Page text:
This is why I wear the label of "Atheist."

This is why I speak out.

This is why I will not "get over it."

This is why I will not shut up and go away.

- Mike Haynes


American Psychological Association (APA):
theism. (n.d.). Unabridged (v 1.1). Retrieved August 20, 2009, from website:
Chicago Manual Style (CMS):
theism. Unabridged (v 1.1). Random House, Inc. (accessed: August 20, 2009).
Modern Language Association (MLA):
"theism." Unabridged (v 1.1). Random House, Inc. 20 Aug. 2009. .
Institute of Electrical and Electronics Engineers (IEEE):, "theism," in Unabridged (v 1.1). Source location: Random House, Inc. Available: Accessed: August 20, 2009.
BibTeX Bibliography Style (BibTeX)
@article {Dictionary.com2009,
title = { Unabridged (v 1.1)},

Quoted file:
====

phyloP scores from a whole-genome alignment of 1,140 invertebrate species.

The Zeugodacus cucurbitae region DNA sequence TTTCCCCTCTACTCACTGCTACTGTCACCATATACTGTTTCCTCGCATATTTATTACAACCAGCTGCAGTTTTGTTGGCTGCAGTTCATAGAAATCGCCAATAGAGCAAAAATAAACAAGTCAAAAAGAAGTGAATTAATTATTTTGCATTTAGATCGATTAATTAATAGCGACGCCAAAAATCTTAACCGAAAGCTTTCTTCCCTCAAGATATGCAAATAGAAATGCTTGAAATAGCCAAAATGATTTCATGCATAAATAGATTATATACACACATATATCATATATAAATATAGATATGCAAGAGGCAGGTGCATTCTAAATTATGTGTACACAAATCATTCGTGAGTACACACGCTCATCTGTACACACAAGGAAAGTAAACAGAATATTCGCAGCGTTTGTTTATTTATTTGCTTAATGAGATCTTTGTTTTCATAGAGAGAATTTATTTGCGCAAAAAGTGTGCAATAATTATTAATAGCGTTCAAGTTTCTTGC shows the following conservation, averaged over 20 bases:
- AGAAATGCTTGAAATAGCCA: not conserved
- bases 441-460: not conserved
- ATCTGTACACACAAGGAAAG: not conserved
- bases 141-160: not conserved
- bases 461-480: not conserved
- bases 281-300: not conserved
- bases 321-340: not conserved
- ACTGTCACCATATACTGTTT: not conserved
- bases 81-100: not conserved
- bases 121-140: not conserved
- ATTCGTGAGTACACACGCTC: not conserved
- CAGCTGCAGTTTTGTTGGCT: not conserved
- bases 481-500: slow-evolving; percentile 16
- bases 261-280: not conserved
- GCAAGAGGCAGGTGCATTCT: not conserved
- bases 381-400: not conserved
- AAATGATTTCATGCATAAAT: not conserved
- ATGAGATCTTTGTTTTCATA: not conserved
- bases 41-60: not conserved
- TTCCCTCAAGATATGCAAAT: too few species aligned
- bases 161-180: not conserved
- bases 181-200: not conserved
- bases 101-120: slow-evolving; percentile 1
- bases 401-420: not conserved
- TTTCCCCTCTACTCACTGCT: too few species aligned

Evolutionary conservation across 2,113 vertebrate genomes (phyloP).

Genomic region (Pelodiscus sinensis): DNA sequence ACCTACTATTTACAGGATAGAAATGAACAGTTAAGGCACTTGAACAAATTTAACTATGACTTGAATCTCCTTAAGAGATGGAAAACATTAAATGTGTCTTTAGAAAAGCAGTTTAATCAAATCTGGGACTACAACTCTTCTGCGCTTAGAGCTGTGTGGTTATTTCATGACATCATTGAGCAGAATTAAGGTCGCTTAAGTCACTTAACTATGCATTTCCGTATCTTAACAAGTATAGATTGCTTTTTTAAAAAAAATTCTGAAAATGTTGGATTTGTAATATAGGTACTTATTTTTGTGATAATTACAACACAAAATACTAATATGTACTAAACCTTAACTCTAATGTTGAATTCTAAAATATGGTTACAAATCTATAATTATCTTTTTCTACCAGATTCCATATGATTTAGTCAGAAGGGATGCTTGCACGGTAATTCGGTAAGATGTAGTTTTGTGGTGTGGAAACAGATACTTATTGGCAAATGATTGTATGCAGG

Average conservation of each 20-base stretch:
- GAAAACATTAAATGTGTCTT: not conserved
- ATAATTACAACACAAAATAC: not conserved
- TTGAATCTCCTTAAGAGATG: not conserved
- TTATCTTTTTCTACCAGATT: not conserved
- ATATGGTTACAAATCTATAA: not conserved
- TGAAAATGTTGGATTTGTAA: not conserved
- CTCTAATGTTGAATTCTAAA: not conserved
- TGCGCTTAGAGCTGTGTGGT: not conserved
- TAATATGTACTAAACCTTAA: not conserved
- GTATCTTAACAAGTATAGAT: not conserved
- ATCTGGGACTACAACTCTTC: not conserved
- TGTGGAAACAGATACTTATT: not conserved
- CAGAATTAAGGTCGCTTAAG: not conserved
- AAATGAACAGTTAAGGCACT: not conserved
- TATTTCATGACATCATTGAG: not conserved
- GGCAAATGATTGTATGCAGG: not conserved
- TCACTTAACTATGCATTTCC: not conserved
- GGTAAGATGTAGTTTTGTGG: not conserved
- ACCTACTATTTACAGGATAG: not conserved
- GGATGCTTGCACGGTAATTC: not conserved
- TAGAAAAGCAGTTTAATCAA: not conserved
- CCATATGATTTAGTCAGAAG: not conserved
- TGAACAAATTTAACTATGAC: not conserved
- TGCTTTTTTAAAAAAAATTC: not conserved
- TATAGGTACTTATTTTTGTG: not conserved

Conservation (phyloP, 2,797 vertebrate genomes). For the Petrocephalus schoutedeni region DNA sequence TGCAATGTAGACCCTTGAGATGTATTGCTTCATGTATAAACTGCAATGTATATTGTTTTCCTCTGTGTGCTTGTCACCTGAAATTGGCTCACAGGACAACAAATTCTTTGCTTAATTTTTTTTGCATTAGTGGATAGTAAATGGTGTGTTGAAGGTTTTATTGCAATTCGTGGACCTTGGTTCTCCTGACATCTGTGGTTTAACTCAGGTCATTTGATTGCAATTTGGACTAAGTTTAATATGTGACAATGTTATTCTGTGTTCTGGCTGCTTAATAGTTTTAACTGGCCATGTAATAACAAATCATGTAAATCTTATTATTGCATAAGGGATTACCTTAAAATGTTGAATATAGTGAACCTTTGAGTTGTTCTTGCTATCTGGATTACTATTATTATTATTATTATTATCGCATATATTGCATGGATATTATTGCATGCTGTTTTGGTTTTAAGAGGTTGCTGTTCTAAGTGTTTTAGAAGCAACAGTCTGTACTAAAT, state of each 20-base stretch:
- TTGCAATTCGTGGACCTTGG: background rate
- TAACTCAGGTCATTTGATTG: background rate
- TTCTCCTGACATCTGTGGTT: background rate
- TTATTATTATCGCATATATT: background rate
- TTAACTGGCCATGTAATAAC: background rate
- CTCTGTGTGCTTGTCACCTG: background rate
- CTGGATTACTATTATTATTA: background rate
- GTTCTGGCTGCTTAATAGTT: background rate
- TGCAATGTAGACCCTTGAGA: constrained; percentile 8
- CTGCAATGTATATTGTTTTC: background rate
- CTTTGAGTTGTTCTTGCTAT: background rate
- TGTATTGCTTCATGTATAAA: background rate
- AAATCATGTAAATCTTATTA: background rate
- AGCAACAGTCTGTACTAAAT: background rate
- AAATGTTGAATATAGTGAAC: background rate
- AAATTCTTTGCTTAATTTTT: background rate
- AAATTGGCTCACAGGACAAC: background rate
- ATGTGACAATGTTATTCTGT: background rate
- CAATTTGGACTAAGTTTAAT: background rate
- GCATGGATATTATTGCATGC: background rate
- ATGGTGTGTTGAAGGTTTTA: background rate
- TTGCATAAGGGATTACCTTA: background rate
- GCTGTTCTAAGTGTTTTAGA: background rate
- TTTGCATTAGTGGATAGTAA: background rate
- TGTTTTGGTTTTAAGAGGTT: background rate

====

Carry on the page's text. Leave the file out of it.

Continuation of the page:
month = {Aug},
day = {20},
year = {2009},
url = {},

American Psychological Association (APA):
atheism. (n.d.). Unabridged (v 1.1). Retrieved August 20, 2009, from website:
Chicago Manual Style (CMS):
atheism. Unabridged (v 1.1). Random House, Inc. (accessed: August 20, 2009).
Modern Language Association (MLA):
"atheism." Unabridged (v 1.1). Random House, Inc. 20 Aug. 2009. .
Institute of Electrical and Electronics Engineers (IEEE):, "atheism," in Unabridged (v 1.1). Source location: Random House, Inc. Available: Accessed: August 20, 2009.
BibTeX Bibliography Style (BibTeX)
@article {Dictionary.com2009,
title = { Unabridged (v 1.1)},
month = {Aug},
day = {20},
year = {2009},
url = {},

Einstein, Newton, Gravity, and Light

Einstein's Blunder

Young Earth Creationism